“We do not have to travel to planet Mars to feed our world in the future. We will manage that challenge on earth itself, even if the worlds population grows to 9 or even 10 billion people, with 4 billion living in Africa alone,” stated Louise Fresco in her opening speech at the start of the 2-day international agricultural innovation fair GFIA at the Jaarbeurs in Utrecht, the Netherlands. Both at the high level top conference as in the more practical poultry session in the Future Farming, Poultry World, Proagrica arena, smart farming solutions were presented as the way forward in the quest to produce more food.
Within the coming decades food production must double, and at the same time become even more sustainable. “We need game-changing innovations,” said Secretary of State Martijn van Dam.
There is a revolution going on in agriculture and it is based on spectacular developments in areas such as data traffic and genetics. One of the consequences of the data revolution is that the tracking and tracing problems will disappear. It won’t take long, according to Ms Fresco, before there is a chip with all production and tracking and tracing information in all packaging that leaves the supermarket. The use of smartphones in developing countries means that farmers suddenly have access to information that has been unavailable so far, weather, crop development and yields. However; Ms Fresco’s biggest concern is not the technology or logistics of food production, but consumer acceptance of modern production methods. “This does not work if consumers do not realise the importance of innovation. That’s my real fear. Do we invest enough in that? The consumer is distrustful. We must win their heart and mind.”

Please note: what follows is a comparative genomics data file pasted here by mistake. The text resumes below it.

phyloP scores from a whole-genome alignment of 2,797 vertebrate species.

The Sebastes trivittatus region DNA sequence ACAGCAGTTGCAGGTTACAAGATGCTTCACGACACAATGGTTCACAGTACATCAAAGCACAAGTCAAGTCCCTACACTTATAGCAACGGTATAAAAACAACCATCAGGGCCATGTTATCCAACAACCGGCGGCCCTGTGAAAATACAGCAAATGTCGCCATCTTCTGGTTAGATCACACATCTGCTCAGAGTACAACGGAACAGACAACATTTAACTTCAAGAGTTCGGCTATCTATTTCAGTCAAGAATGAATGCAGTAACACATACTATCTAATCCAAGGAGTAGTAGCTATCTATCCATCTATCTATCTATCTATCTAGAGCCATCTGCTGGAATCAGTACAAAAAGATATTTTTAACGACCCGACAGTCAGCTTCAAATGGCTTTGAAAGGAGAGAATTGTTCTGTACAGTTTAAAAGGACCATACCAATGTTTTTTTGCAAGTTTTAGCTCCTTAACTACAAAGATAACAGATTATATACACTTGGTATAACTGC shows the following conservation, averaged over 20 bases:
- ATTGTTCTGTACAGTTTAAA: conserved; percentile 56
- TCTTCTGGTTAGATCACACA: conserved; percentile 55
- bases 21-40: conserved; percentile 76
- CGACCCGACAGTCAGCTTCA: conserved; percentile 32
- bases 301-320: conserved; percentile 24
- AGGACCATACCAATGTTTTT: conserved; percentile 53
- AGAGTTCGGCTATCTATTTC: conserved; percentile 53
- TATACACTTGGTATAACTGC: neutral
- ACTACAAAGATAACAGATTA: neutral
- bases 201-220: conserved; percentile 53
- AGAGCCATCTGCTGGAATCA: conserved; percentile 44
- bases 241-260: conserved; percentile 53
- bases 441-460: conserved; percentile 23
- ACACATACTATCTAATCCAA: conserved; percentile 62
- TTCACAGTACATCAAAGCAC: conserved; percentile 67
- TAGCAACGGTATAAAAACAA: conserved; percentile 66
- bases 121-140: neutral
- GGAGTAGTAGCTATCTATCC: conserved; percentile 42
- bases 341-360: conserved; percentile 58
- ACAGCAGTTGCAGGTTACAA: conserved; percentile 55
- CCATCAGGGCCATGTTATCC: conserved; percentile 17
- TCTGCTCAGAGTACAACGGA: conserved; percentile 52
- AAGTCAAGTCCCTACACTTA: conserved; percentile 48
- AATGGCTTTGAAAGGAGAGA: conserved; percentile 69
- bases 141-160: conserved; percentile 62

Several practical applications of smart data solutions for the poultry industry were presented on the second day of the Global Forum for Innovations in Agriculture (GFIA). Sergio Guerra, data specialist from Aviagen, Daren Suntych, CEO and founder at Xiant Technologies and Jens Dybdahl, Managing Director at DACS shared the latest developments in big data, lighting and climate control. Guerra emphasised that intuition and stockmanship are still valuable tools in modern animal husbandry, but cannot do without data driven decisions. “The companies that are able to successfully combine expertise with data science, will outperform their competitors”, Guerra stated. “You can’t manage what you don’t measure and share within your company.”
Daren Suntych took the Poultry World seminar attendees on a journey into novel lighting technologies. With different techniques of using pulsating lights, Xiant Technologies is able to influence important production parameters while saving on energy at the same time. His technology breaks with traditional day and night cycles as lights are pulsing continuously, 24 hours a day, maximising sustained growth and control. The third speaker at the Poultry World seminar, Jens Dybdahl, harnessed the natural light from the sun to go partially or even totally off grid with poultry house ventilation. Modern ventilation equipment, together with PV cells and smart inverter systems make poultry operations possible in even the most remote places in the world. Dybdahl: “For remote places, places with unreliable power supply or even reliable, but expensive power, the system is a viable option. The future is about maximum production, without down time and/or spoilage due to electrical outages.”
It is the first time GFIA was held in Europe. Proagrica publisher of Poultry World, was co-organiser.